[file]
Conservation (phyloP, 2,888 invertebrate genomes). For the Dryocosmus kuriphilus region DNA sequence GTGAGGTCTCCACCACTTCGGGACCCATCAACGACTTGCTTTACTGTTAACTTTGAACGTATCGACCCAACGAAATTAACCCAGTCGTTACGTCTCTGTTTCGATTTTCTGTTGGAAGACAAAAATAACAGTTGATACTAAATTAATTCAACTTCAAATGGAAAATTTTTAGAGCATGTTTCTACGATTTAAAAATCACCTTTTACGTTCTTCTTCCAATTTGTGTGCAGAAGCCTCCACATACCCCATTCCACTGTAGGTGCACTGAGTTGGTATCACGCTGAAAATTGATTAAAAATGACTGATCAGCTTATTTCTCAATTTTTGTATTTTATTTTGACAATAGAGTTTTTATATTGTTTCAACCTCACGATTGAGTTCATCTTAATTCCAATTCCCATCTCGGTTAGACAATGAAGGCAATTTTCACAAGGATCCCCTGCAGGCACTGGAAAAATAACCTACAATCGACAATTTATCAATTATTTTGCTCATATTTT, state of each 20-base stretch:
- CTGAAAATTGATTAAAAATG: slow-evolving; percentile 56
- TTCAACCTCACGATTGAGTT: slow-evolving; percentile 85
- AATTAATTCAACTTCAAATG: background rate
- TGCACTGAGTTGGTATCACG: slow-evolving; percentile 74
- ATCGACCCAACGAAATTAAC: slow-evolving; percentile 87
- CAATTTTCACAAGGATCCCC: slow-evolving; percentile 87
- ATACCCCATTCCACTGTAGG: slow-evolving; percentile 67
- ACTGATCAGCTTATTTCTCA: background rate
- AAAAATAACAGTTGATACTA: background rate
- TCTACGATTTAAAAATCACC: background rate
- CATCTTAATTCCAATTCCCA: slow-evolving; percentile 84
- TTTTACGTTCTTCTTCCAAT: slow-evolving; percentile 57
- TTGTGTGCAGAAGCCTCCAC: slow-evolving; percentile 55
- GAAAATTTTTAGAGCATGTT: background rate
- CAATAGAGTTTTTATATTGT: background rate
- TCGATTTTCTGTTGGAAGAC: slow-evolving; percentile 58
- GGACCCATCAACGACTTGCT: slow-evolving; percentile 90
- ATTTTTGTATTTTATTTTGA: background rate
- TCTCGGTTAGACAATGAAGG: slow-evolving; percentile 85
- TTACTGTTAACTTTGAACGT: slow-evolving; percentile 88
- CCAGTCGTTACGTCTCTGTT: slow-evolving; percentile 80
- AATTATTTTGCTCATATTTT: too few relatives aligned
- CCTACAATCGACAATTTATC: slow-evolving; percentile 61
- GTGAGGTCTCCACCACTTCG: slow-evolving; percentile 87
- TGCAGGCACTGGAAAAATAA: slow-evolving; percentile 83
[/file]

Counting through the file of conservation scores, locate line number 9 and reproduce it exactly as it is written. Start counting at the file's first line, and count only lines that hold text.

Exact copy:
- ACTGATCAGCTTATTTCTCA: background rate